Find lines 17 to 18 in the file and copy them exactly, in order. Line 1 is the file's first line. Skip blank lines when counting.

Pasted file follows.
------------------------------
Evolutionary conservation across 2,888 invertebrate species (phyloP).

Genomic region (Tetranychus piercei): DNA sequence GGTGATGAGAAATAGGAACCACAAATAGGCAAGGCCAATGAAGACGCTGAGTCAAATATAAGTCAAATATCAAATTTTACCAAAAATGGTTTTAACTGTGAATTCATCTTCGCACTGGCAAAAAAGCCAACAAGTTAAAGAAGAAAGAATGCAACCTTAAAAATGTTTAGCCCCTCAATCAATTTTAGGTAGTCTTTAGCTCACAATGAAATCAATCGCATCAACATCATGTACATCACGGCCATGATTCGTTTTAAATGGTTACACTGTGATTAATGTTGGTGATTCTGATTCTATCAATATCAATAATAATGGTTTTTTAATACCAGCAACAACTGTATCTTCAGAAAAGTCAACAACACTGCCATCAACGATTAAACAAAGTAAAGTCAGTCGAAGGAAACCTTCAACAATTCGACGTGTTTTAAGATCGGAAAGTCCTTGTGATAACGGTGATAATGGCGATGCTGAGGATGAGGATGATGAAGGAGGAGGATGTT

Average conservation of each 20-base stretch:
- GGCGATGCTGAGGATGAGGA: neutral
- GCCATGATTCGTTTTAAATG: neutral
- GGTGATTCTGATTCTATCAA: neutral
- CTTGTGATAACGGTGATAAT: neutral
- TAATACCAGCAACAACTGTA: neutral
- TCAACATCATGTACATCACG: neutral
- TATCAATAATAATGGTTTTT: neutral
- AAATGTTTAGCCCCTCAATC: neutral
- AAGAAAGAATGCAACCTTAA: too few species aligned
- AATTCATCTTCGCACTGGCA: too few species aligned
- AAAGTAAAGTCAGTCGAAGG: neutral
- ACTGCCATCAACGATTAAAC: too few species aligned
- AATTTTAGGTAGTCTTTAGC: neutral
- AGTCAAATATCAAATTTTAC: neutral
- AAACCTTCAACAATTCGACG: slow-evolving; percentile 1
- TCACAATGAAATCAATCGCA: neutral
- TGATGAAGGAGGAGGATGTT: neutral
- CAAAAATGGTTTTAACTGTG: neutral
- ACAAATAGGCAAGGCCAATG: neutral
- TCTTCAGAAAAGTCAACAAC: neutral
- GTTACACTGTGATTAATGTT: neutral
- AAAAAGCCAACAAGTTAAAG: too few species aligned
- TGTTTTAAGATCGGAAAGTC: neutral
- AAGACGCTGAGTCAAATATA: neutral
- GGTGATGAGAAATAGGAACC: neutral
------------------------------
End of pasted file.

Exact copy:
- AGTCAAATATCAAATTTTAC: neutral
- AAACCTTCAACAATTCGACG: slow-evolving; percentile 1